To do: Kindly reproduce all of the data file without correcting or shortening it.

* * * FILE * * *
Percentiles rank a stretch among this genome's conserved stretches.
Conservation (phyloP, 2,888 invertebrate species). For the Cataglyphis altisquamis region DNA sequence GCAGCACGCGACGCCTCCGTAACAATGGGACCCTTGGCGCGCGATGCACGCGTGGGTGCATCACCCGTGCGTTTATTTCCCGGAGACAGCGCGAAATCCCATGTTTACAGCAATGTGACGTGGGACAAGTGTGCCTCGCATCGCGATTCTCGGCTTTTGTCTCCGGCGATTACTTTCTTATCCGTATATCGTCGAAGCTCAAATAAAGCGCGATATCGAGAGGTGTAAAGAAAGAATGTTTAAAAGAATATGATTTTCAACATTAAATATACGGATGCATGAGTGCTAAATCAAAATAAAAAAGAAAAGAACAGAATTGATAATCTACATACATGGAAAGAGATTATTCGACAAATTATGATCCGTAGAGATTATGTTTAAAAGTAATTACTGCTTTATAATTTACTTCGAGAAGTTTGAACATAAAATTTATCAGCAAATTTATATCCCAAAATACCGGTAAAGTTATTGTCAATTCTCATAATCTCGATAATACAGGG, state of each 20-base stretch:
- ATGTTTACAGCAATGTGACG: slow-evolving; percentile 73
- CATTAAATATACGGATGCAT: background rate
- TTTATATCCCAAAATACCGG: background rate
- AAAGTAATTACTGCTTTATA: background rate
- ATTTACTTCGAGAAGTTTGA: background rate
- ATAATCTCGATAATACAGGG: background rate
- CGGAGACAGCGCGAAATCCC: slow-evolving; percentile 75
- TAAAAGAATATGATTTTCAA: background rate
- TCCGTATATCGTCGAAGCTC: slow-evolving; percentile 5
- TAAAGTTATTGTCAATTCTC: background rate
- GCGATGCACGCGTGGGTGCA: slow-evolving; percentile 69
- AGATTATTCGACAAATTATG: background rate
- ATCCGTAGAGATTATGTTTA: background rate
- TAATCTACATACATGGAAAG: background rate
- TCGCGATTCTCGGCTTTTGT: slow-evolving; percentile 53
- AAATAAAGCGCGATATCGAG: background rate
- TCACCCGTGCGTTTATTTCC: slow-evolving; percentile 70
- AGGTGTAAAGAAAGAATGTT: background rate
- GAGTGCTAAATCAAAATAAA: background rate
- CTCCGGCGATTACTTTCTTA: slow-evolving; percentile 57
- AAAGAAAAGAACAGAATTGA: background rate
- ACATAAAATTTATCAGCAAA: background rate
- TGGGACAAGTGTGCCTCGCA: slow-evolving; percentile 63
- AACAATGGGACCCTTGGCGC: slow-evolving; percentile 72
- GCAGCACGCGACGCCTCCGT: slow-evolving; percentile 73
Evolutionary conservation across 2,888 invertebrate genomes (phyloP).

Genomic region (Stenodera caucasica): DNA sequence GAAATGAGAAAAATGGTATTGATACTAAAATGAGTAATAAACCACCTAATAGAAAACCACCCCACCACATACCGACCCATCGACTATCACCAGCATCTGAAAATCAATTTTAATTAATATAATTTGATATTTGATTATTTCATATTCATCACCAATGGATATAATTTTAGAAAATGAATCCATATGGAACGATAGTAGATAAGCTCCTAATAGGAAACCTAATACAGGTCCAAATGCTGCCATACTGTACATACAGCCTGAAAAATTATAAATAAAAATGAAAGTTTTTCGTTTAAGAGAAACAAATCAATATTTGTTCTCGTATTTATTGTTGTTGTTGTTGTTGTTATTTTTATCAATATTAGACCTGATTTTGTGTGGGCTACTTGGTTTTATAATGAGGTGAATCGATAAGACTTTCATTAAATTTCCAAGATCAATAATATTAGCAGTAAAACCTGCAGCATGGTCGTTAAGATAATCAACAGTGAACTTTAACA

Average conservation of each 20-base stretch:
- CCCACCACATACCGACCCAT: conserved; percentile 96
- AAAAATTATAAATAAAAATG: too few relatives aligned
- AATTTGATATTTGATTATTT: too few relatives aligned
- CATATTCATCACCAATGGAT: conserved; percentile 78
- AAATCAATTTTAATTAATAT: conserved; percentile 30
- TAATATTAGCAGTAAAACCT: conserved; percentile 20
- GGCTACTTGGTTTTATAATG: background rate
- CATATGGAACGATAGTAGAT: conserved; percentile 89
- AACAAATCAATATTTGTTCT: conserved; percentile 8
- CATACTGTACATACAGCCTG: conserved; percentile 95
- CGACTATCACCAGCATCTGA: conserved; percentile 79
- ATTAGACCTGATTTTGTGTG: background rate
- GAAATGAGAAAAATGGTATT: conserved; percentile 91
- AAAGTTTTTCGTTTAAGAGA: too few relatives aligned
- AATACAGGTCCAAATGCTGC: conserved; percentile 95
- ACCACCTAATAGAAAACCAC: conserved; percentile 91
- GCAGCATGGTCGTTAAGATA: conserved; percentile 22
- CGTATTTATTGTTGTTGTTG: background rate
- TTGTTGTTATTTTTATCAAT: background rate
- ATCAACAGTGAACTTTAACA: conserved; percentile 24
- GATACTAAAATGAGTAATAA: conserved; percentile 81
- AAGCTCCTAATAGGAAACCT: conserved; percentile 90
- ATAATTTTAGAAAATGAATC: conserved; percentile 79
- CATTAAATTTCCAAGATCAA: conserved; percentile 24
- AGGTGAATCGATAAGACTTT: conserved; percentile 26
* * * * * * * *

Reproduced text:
Percentiles rank a stretch among this genome's conserved stretches.
Conservation (phyloP, 2,888 invertebrate species). For the Cataglyphis altisquamis region DNA sequence GCAGCACGCGACGCCTCCGTAACAATGGGACCCTTGGCGCGCGATGCACGCGTGGGTGCATCACCCGTGCGTTTATTTCCCGGAGACAGCGCGAAATCCCATGTTTACAGCAATGTGACGTGGGACAAGTGTGCCTCGCATCGCGATTCTCGGCTTTTGTCTCCGGCGATTACTTTCTTATCCGTATATCGTCGAAGCTCAAATAAAGCGCGATATCGAGAGGTGTAAAGAAAGAATGTTTAAAAGAATATGATTTTCAACATTAAATATACGGATGCATGAGTGCTAAATCAAAATAAAAAAGAAAAGAACAGAATTGATAATCTACATACATGGAAAGAGATTATTCGACAAATTATGATCCGTAGAGATTATGTTTAAAAGTAATTACTGCTTTATAATTTACTTCGAGAAGTTTGAACATAAAATTTATCAGCAAATTTATATCCCAAAATACCGGTAAAGTTATTGTCAATTCTCATAATCTCGATAATACAGGG, state of each 20-base stretch:
- ATGTTTACAGCAATGTGACG: slow-evolving; percentile 73
- CATTAAATATACGGATGCAT: background rate
- TTTATATCCCAAAATACCGG: background rate
- AAAGTAATTACTGCTTTATA: background rate
- ATTTACTTCGAGAAGTTTGA: background rate
- ATAATCTCGATAATACAGGG: background rate
- CGGAGACAGCGCGAAATCCC: slow-evolving; percentile 75
- TAAAAGAATATGATTTTCAA: background rate
- TCCGTATATCGTCGAAGCTC: slow-evolving; percentile 5
- TAAAGTTATTGTCAATTCTC: background rate
- GCGATGCACGCGTGGGTGCA: slow-evolving; percentile 69
- AGATTATTCGACAAATTATG: background rate
- ATCCGTAGAGATTATGTTTA: background rate
- TAATCTACATACATGGAAAG: background rate
- TCGCGATTCTCGGCTTTTGT: slow-evolving; percentile 53
- AAATAAAGCGCGATATCGAG: background rate
- TCACCCGTGCGTTTATTTCC: slow-evolving; percentile 70
- AGGTGTAAAGAAAGAATGTT: background rate
- GAGTGCTAAATCAAAATAAA: background rate
- CTCCGGCGATTACTTTCTTA: slow-evolving; percentile 57
- AAAGAAAAGAACAGAATTGA: background rate
- ACATAAAATTTATCAGCAAA: background rate
- TGGGACAAGTGTGCCTCGCA: slow-evolving; percentile 63
- AACAATGGGACCCTTGGCGC: slow-evolving; percentile 72
- GCAGCACGCGACGCCTCCGT: slow-evolving; percentile 73
Evolutionary conservation across 2,888 invertebrate genomes (phyloP).

Genomic region (Stenodera caucasica): DNA sequence GAAATGAGAAAAATGGTATTGATACTAAAATGAGTAATAAACCACCTAATAGAAAACCACCCCACCACATACCGACCCATCGACTATCACCAGCATCTGAAAATCAATTTTAATTAATATAATTTGATATTTGATTATTTCATATTCATCACCAATGGATATAATTTTAGAAAATGAATCCATATGGAACGATAGTAGATAAGCTCCTAATAGGAAACCTAATACAGGTCCAAATGCTGCCATACTGTACATACAGCCTGAAAAATTATAAATAAAAATGAAAGTTTTTCGTTTAAGAGAAACAAATCAATATTTGTTCTCGTATTTATTGTTGTTGTTGTTGTTGTTATTTTTATCAATATTAGACCTGATTTTGTGTGGGCTACTTGGTTTTATAATGAGGTGAATCGATAAGACTTTCATTAAATTTCCAAGATCAATAATATTAGCAGTAAAACCTGCAGCATGGTCGTTAAGATAATCAACAGTGAACTTTAACA

Average conservation of each 20-base stretch:
- CCCACCACATACCGACCCAT: conserved; percentile 96
- AAAAATTATAAATAAAAATG: too few relatives aligned
- AATTTGATATTTGATTATTT: too few relatives aligned
- CATATTCATCACCAATGGAT: conserved; percentile 78
- AAATCAATTTTAATTAATAT: conserved; percentile 30
- TAATATTAGCAGTAAAACCT: conserved; percentile 20
- GGCTACTTGGTTTTATAATG: background rate
- CATATGGAACGATAGTAGAT: conserved; percentile 89
- AACAAATCAATATTTGTTCT: conserved; percentile 8
- CATACTGTACATACAGCCTG: conserved; percentile 95
- CGACTATCACCAGCATCTGA: conserved; percentile 79
- ATTAGACCTGATTTTGTGTG: background rate
- GAAATGAGAAAAATGGTATT: conserved; percentile 91
- AAAGTTTTTCGTTTAAGAGA: too few relatives aligned
- AATACAGGTCCAAATGCTGC: conserved; percentile 95
- ACCACCTAATAGAAAACCAC: conserved; percentile 91
- GCAGCATGGTCGTTAAGATA: conserved; percentile 22
- CGTATTTATTGTTGTTGTTG: background rate
- TTGTTGTTATTTTTATCAAT: background rate
- ATCAACAGTGAACTTTAACA: conserved; percentile 24
- GATACTAAAATGAGTAATAA: conserved; percentile 81
- AAGCTCCTAATAGGAAACCT: conserved; percentile 90
- ATAATTTTAGAAAATGAATC: conserved; percentile 79
- CATTAAATTTCCAAGATCAA: conserved; percentile 24
- AGGTGAATCGATAAGACTTT: conserved; percentile 26